Outlook: Oklahoma State brings back 14 starters from last season and for the first time in school history, has been picked to win the Big 12. "It's a tribute to a lot of players that have come before these guys that have worked hard," Gundy said. Expect OSU to be somewhere around No. 15 in the AP poll to start the season, but beginning the year with a target on their back is a brand new feeling for the Pokes.

Quotable: Gundy, on his approach of meddling "very little" in his coordinators' business. "I have a lot of confidence in the coaches on our staff and the decisions they make, and at the end of the day, they're the ones that have to instill it in the players in meetings and get it across to them on the practice field. They have to get them to perform on Saturday."
Cornerback Tyler Patmon leaving Kansas at the end of 2012 was a big surprise. It's rare you see a 28-game starter leave a program before his senior season, especially when it's "not his choice," as Patmon tweeted after the news broke.

Even rarer: A 28-game starter transferring within the conference. Both happened in Patmon's case on Monday.

From my news story:
Former Kansas cornerback Tyler Patmon has transferred to Oklahoma State, the Cowboys announced in a release on Monday. ...

When asked for comment back in December, Kansas coach Charlie Weis told the Lawrence Journal-World, "we appreciate all that he's done during his time at Kansas and we wish him well."

Patmon's 58 tackles were fourth most for the Jayhawks, and he started all 12 games at cornerback. He started nine games at nickel back as a redshirt freshman in 2010. He also had 11.5 career tackles for loss and broke up 22 passes in three seasons.

The 5-foot-11, 180-pounder is a native of Round Rock, Texas and will have one year of eligibility remaining.

I don't know the back story behind Patmon's exit, so I won't venture a guess, but there's plenty of skepticism surrounding Patmon's future impact.

But here's two reasons for Oklahoma State to be very happy it landed the senior:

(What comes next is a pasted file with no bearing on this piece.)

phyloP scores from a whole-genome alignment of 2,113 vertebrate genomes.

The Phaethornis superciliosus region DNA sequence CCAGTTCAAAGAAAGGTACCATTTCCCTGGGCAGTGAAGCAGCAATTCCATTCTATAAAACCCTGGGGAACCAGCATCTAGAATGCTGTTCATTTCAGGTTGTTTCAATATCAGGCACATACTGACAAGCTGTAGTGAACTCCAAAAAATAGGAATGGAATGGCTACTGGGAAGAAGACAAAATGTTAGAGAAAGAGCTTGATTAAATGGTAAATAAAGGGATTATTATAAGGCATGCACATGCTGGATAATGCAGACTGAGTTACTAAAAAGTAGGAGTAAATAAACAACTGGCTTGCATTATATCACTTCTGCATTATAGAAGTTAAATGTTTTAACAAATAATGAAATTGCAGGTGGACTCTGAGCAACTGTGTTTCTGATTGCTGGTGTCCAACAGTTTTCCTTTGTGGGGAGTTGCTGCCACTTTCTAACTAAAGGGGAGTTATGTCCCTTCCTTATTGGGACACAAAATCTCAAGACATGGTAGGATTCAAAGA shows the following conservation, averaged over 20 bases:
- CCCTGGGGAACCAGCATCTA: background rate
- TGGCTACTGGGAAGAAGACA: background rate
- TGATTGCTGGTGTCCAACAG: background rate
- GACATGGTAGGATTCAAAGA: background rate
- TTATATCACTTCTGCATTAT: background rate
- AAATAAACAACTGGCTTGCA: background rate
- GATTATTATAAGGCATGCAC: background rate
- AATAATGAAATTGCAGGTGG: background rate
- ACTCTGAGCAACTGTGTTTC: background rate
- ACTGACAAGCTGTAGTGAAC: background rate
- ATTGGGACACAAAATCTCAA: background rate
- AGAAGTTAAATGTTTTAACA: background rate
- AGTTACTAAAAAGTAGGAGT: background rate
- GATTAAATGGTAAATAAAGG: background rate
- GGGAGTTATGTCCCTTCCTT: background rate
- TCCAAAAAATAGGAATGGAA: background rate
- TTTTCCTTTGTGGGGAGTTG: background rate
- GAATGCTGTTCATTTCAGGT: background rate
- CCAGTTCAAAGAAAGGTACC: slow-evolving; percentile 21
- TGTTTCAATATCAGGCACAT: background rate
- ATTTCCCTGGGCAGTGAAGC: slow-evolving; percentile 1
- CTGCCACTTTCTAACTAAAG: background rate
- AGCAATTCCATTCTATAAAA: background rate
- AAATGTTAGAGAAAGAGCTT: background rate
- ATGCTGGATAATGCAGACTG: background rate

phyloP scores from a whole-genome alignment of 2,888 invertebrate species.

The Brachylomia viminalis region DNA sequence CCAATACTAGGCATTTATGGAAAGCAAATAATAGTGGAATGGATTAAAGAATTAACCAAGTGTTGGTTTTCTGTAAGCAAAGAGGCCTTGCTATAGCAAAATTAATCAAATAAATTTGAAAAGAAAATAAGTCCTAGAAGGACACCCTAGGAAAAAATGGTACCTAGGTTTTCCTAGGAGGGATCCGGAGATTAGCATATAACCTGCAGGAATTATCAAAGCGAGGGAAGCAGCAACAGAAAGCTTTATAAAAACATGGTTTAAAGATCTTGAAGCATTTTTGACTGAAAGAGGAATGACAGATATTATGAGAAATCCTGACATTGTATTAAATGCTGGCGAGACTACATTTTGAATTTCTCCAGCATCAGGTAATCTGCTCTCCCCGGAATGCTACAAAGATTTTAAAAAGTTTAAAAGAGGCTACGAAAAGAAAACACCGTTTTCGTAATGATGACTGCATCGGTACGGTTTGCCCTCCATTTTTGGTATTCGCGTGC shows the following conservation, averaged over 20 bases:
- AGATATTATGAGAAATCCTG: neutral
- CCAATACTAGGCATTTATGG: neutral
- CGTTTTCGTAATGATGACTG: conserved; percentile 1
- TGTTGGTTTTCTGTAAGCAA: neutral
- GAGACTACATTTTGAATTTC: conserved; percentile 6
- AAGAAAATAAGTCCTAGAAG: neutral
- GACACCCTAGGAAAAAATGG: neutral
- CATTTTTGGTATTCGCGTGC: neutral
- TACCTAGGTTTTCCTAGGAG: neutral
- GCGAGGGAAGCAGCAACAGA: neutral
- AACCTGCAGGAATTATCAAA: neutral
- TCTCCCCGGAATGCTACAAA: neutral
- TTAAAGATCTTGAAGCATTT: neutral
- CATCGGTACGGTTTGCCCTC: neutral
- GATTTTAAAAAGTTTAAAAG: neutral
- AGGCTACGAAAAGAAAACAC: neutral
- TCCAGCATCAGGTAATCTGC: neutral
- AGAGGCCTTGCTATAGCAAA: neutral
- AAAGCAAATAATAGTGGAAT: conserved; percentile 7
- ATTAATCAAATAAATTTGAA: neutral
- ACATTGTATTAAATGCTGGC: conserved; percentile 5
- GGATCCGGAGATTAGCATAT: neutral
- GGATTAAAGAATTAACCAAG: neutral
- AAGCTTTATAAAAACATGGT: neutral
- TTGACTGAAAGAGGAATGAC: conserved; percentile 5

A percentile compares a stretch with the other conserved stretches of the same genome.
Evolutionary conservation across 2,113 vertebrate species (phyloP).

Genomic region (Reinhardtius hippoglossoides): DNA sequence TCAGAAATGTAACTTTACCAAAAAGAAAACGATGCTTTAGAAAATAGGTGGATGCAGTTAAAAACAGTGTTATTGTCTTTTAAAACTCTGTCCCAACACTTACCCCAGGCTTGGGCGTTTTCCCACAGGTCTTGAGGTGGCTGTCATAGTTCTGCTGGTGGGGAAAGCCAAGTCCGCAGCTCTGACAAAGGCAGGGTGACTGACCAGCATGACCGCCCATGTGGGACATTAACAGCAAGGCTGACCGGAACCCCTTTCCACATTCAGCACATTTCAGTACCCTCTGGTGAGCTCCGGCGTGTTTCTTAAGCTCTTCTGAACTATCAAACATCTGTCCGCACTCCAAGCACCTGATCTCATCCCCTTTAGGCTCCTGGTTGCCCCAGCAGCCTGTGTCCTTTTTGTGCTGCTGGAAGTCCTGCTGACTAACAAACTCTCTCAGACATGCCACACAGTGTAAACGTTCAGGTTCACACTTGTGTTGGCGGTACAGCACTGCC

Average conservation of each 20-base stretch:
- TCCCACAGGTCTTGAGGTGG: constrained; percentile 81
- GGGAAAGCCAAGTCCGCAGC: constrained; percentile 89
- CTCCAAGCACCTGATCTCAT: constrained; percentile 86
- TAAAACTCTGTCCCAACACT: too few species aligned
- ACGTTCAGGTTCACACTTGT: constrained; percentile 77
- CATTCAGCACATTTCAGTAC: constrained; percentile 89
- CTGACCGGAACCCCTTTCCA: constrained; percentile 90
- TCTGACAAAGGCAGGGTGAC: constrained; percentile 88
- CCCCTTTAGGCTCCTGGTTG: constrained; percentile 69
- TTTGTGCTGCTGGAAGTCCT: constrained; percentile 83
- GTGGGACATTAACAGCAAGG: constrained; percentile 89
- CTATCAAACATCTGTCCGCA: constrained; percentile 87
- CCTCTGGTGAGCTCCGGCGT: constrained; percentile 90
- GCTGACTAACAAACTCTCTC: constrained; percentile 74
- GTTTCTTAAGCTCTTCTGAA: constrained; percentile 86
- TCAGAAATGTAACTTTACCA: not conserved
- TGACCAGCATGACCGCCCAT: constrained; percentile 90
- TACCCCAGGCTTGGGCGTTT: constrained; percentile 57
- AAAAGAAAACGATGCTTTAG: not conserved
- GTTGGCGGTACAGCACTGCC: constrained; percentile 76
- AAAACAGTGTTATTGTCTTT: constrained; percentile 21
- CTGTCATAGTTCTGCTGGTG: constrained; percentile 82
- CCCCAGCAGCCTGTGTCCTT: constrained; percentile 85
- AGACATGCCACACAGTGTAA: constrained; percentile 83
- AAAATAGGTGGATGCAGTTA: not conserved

• Critique Patmon's cover skills all you'd like, but he still intercepted three more passes last year than any cornerback on OSU's roster. He returned one for a touchdown against Northern Illinois and his final pick of the year came against West Virginia's Geno Smith. Patmon's not exactly an impact corner, but you're crazy if you don't think he provides quality depth and a possible starter opposite Justin Gilbert. OSU's other two options are Ashton Lampkin and Kevin Peterson, a pair of green sophomores who will have their share of growing pains if they're first-year starters next season.
  • As for those cover skills, is it really fair to critique Patmon when he's trying to cover with the Big 12's worst defensive line rushing the passer? Have we really seen what he's capable of? No corner is going to look good having to cover for the length that Kansas' cornerbacks had to last season. The past two seasons when Patmon's played cornerback, Kansas has logged 20 total sacks. No other Big 12 team has posted fewer than 32. Like I said, Patmon's not a game-changer, but don't be surprised if he looks much, much better next fall at OSU than he did at KU.

It's not hard to see why Gundy took a shot on Patmon. Even if he doesn't start, he's badly needed. All-Name teamer Miketavius Jones was the only other scholarship cornerback in camp this spring for OSU, but that position's no doubt bolstered by adding Patmon, even if he doesn't start a single game in 2013.

Booms and busts of 2009 recruiting class

February, 11, 2013
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Colleague Jake Trotter ran down some big surprises and busts in the Big 12 recruiting class of 2008 last week, but let's take a closer look at the class of 2009 this morning.

We'll take a look at the top half of the Big 12 now, and the bottom half later today.

Baylor

Best surprise: OL Danny Watkins (British Columbia)